Carbon Offsets18 Jun 2007
As Western hyper-consumerists go, I’m pretty light on the old carbon foot-print. No car, walk to work, living in a temperate climate not requiring the furnace to work too hard, new insulation and weatherstripping on the house. Having gotten so far, it is annoying to blast all my progress out of the water every time I have to take a business trip on a jet plane. It would be nice to keep the hair shirt in place, even while cruising at 30,000 feet. I would pay money to do so.
The trouble is, it looks like carbon offsets are a crock. The goal of the offset is to make it as if my polluting trip never happened. So my trip dumps X tonnes of carbon into the atmosphere, to make it like it never happened, I either have to remove X (direct offset), or somehow get someone else who would otherwise release X tonnes to not do so (indirect offset).
The direct offset seems like the best bet, but there are practically no ways of removing substantial quantities of CO2 from the carbon cycle. Note that I did not say “atmosphere”, I said “carbon cycle”. The global warming problem is that we’ve been digging carbon out of the ground and adding it to the biosphere, which cycles carbon from air to ocean to plants and people via the carbon cycle. Planting trees, the most popular direct offset, which removes carbon from the atmosphere, still retains the carbon in the biosphere… it is not back underground, it is just in a tree. When the tree dies in a couple hundred years, back into the atmosphere the carbon will go. Perhaps someone will start a carbon offset program that involves clear cutting mature forests and sinking them into the deep ocean.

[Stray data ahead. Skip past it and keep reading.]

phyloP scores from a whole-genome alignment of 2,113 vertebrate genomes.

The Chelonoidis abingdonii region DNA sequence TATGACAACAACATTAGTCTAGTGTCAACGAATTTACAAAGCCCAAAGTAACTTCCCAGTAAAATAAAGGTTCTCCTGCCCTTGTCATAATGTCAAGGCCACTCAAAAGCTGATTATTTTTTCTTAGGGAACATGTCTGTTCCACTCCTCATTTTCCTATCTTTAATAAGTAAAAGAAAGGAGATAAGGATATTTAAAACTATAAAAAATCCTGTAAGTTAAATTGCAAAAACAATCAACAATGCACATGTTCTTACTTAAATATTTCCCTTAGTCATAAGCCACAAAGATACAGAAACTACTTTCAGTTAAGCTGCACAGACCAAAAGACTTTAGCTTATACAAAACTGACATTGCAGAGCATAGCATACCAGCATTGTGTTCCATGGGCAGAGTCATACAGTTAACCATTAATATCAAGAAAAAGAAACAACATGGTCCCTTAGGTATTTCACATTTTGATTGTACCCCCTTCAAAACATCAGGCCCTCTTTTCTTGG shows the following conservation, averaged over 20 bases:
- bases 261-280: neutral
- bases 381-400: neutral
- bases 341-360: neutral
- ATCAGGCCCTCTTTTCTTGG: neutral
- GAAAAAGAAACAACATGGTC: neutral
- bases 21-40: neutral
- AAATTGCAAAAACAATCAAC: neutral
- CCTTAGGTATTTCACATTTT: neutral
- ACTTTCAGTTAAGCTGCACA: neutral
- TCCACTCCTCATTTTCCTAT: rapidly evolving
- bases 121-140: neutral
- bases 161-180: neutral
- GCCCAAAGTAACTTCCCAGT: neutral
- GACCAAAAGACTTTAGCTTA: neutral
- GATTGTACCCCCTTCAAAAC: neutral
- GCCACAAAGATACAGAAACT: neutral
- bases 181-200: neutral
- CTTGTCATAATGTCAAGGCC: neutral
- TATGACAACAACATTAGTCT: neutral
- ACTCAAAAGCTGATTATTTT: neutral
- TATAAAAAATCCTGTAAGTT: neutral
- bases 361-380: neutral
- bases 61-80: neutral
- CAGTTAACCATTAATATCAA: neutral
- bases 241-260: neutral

The indirect offsets suffer from the fact that while everyone wants a carbon market, no one has built one that actually limits carbon output yet. If I knew a credit I bought on a market was tied to a verifiable, and permanently capped, amount of carbon, I could offset by buying a credit, then flushing it down the toilet.
Pollution markets tend to be tied to big fixed industries with measurable outputs. A verifiable carbon market would be great for individuals but tough on the big polluters, because individuals could suck credits out of the system, and would probably do so even faster than the planned cap reductions. If they did, then inevitably politics would result as the big industries cried foul, the planned caps would be relaxed, and the purchased “offsets” would suddenly lose much of their offsetting value.
So, direct offsets are basically impossible, because no one is pumping carbon back into the crust, and indirect offsets are very subject to manipulation and impotence. For now I’m left with most of my carbon footprint in jet fuel.